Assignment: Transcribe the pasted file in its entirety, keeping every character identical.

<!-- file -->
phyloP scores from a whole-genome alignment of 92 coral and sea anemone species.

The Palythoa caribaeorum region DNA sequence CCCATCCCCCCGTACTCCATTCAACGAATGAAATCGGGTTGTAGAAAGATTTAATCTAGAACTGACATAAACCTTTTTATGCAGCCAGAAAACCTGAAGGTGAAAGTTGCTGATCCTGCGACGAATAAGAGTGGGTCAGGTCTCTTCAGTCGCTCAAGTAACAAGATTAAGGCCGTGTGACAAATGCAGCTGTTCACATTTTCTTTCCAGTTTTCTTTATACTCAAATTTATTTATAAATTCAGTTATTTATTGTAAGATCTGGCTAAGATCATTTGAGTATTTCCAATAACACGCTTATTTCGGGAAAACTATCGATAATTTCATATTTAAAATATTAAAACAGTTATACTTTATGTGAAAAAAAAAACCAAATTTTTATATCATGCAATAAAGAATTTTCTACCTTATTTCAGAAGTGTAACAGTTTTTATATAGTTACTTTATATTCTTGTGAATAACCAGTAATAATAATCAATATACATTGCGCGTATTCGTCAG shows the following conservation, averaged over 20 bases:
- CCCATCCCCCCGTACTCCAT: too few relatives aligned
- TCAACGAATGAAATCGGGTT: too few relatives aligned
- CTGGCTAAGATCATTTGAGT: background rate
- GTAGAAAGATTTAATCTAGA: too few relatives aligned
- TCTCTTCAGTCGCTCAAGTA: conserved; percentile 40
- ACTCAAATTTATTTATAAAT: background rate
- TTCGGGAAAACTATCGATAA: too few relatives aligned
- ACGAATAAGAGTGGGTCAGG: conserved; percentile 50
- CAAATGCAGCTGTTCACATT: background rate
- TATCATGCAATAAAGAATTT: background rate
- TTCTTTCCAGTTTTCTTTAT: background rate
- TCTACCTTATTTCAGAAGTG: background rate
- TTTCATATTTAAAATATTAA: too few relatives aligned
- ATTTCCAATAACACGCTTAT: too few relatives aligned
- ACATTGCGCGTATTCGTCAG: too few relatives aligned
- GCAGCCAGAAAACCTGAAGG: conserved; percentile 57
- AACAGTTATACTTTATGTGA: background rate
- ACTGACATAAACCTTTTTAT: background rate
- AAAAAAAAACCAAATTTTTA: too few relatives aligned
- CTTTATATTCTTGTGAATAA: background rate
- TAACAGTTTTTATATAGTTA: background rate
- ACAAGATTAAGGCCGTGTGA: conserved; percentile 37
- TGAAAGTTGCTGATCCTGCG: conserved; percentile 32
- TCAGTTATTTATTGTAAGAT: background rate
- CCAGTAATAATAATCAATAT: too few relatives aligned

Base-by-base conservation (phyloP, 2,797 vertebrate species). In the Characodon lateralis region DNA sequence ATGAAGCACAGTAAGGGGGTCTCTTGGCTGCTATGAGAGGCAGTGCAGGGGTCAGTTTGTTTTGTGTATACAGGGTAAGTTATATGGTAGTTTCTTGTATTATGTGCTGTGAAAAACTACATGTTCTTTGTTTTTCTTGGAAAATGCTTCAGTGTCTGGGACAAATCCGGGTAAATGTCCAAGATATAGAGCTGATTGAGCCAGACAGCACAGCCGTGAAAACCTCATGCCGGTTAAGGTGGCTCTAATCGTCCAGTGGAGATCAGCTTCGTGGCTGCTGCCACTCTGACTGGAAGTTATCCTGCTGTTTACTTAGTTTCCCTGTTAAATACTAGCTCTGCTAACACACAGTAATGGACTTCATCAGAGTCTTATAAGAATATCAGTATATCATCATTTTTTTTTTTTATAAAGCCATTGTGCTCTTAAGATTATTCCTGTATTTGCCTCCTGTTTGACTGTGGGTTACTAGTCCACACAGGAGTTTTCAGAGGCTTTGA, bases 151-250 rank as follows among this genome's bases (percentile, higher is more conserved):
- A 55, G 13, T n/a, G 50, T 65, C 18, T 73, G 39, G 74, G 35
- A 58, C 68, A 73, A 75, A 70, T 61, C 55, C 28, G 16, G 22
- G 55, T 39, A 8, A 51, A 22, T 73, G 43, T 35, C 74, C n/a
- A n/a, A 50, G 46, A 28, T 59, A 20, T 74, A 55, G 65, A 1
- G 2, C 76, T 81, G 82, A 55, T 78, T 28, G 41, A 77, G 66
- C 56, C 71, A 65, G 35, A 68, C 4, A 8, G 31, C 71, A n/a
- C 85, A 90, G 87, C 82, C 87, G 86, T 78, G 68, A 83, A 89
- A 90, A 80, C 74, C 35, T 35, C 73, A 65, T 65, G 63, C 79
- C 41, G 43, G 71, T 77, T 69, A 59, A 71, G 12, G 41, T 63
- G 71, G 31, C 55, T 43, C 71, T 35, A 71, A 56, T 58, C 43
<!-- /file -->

phyloP scores from a whole-genome alignment of 92 coral and sea anemone species.

The Palythoa caribaeorum region DNA sequence CCCATCCCCCCGTACTCCATTCAACGAATGAAATCGGGTTGTAGAAAGATTTAATCTAGAACTGACATAAACCTTTTTATGCAGCCAGAAAACCTGAAGGTGAAAGTTGCTGATCCTGCGACGAATAAGAGTGGGTCAGGTCTCTTCAGTCGCTCAAGTAACAAGATTAAGGCCGTGTGACAAATGCAGCTGTTCACATTTTCTTTCCAGTTTTCTTTATACTCAAATTTATTTATAAATTCAGTTATTTATTGTAAGATCTGGCTAAGATCATTTGAGTATTTCCAATAACACGCTTATTTCGGGAAAACTATCGATAATTTCATATTTAAAATATTAAAACAGTTATACTTTATGTGAAAAAAAAAACCAAATTTTTATATCATGCAATAAAGAATTTTCTACCTTATTTCAGAAGTGTAACAGTTTTTATATAGTTACTTTATATTCTTGTGAATAACCAGTAATAATAATCAATATACATTGCGCGTATTCGTCAG shows the following conservation, averaged over 20 bases:
- CCCATCCCCCCGTACTCCAT: too few relatives aligned
- TCAACGAATGAAATCGGGTT: too few relatives aligned
- CTGGCTAAGATCATTTGAGT: background rate
- GTAGAAAGATTTAATCTAGA: too few relatives aligned
- TCTCTTCAGTCGCTCAAGTA: conserved; percentile 40
- ACTCAAATTTATTTATAAAT: background rate
- TTCGGGAAAACTATCGATAA: too few relatives aligned
- ACGAATAAGAGTGGGTCAGG: conserved; percentile 50
- CAAATGCAGCTGTTCACATT: background rate
- TATCATGCAATAAAGAATTT: background rate
- TTCTTTCCAGTTTTCTTTAT: background rate
- TCTACCTTATTTCAGAAGTG: background rate
- TTTCATATTTAAAATATTAA: too few relatives aligned
- ATTTCCAATAACACGCTTAT: too few relatives aligned
- ACATTGCGCGTATTCGTCAG: too few relatives aligned
- GCAGCCAGAAAACCTGAAGG: conserved; percentile 57
- AACAGTTATACTTTATGTGA: background rate
- ACTGACATAAACCTTTTTAT: background rate
- AAAAAAAAACCAAATTTTTA: too few relatives aligned
- CTTTATATTCTTGTGAATAA: background rate
- TAACAGTTTTTATATAGTTA: background rate
- ACAAGATTAAGGCCGTGTGA: conserved; percentile 37
- TGAAAGTTGCTGATCCTGCG: conserved; percentile 32
- TCAGTTATTTATTGTAAGAT: background rate
- CCAGTAATAATAATCAATAT: too few relatives aligned

Base-by-base conservation (phyloP, 2,797 vertebrate species). In the Characodon lateralis region DNA sequence ATGAAGCACAGTAAGGGGGTCTCTTGGCTGCTATGAGAGGCAGTGCAGGGGTCAGTTTGTTTTGTGTATACAGGGTAAGTTATATGGTAGTTTCTTGTATTATGTGCTGTGAAAAACTACATGTTCTTTGTTTTTCTTGGAAAATGCTTCAGTGTCTGGGACAAATCCGGGTAAATGTCCAAGATATAGAGCTGATTGAGCCAGACAGCACAGCCGTGAAAACCTCATGCCGGTTAAGGTGGCTCTAATCGTCCAGTGGAGATCAGCTTCGTGGCTGCTGCCACTCTGACTGGAAGTTATCCTGCTGTTTACTTAGTTTCCCTGTTAAATACTAGCTCTGCTAACACACAGTAATGGACTTCATCAGAGTCTTATAAGAATATCAGTATATCATCATTTTTTTTTTTTATAAAGCCATTGTGCTCTTAAGATTATTCCTGTATTTGCCTCCTGTTTGACTGTGGGTTACTAGTCCACACAGGAGTTTTCAGAGGCTTTGA, bases 151-250 rank as follows among this genome's bases (percentile, higher is more conserved):
- A 55, G 13, T n/a, G 50, T 65, C 18, T 73, G 39, G 74, G 35
- A 58, C 68, A 73, A 75, A 70, T 61, C 55, C 28, G 16, G 22
- G 55, T 39, A 8, A 51, A 22, T 73, G 43, T 35, C 74, C n/a
- A n/a, A 50, G 46, A 28, T 59, A 20, T 74, A 55, G 65, A 1
- G 2, C 76, T 81, G 82, A 55, T 78, T 28, G 41, A 77, G 66
- C 56, C 71, A 65, G 35, A 68, C 4, A 8, G 31, C 71, A n/a
- C 85, A 90, G 87, C 82, C 87, G 86, T 78, G 68, A 83, A 89
- A 90, A 80, C 74, C 35, T 35, C 73, A 65, T 65, G 63, C 79
- C 41, G 43, G 71, T 77, T 69, A 59, A 71, G 12, G 41, T 63
- G 71, G 31, C 55, T 43, C 71, T 35, A 71, A 56, T 58, C 43